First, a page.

“I suppose it is good that the Government keeps the target intact,” Nguyen Dinh Cung, Director of the Central Institute for Economic Management (CIEM), said as the agency issued its economic update for the second quarter of 2016.
“By not adjusting it, we will have things to dissect at the end of the year – why we failed to achieve the goal. We need to seek measures and opportunities rather than to sit clapping hands [for attaining a lower target],” he said.
The report of the CIEM, an agency advising the Government on economic management policies, reiterated that Vietnam’s aim for a 6.7% growth rate is almost unfeasible – just like expert forecasts reported by local media earlier this year.
Cung said the country had not regained the momentum for gross domestic product (GDP) growth, which was around 5.5% in the first half of the year.
The country continued to witness significant impact from global and regional fluctuations, while it needed more time to resolve inherent problems in its growth model, he said.
According to Cung, the agriculture-forestry-aquaculture sector improved very slightly in Q2, growing by 0.06% quarter-over-quarter.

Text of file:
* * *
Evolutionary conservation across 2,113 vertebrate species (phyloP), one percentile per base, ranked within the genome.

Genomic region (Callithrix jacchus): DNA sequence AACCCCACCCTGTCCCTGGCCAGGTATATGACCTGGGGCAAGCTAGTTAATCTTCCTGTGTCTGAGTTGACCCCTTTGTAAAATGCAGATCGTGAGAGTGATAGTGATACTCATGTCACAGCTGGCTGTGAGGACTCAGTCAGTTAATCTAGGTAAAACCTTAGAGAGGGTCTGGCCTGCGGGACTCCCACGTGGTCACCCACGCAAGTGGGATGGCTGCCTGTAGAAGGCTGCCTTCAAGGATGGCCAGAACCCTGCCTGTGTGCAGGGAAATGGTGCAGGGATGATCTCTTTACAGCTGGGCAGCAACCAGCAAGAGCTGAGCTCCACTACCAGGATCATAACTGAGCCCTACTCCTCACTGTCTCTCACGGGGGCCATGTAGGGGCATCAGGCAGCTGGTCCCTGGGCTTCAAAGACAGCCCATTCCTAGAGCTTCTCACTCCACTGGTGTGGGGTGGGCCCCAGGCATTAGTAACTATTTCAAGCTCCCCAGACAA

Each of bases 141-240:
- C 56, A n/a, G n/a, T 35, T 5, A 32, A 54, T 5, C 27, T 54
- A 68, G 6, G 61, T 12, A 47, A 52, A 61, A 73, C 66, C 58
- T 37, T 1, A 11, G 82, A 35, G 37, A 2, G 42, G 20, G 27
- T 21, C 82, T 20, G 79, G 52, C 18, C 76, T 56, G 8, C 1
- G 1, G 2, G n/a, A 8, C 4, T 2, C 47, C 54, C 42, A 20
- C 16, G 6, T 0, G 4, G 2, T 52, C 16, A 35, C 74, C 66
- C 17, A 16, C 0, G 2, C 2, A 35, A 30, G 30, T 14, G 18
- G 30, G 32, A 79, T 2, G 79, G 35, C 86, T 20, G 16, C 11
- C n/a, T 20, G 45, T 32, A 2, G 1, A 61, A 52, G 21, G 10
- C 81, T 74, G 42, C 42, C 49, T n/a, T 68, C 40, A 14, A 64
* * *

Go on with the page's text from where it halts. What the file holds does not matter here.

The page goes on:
Export value totaled US$82.1 billion in the first half of 2016, an increase of 5.7% over the end of 2015 – the lowest H1 growth level in the last few years. Export growth was mainly driven by foreign direct investment enterprises.
Bad debts in the economy increased slightly to 2.62% at the end of March.
Economist Nguyen Quang Thai agreed with Cung, saying that an unchanged growth target will force the country to try harder.
“Foundations for growth remain fragile, especially with declines in agriculture and manufacturing. It is necessary to increase revenues and reduce spending, restructure public investments and improve employment and incomes,” he said.
Another economic expert, Le Dang Doanh, said Vietnam was likely to see more economic fluctuations in the face of global uncertainties.
While a British exit from the European Union might affect the Vietnamese economy in an indirect way in the long term, ongoing territorial water disputes over the East Sea would definitely affect trade in Southeast Asia, he said.
Domestically, Cung said there were bases for more sustained economic growth, as the new Cabinet sent a series of messages about stimulating the business climate and creating a business environment that is easier to be anticipated.
Achim Fock, the acting country director for the World Bank (WB) in Vietnam, said during an economic review in Hanoi last week that the country’s medium term outlook remained positive.
WB economists said that while the country was facing stronger global headwinds, its GDP growth was expected to reach 6% this year.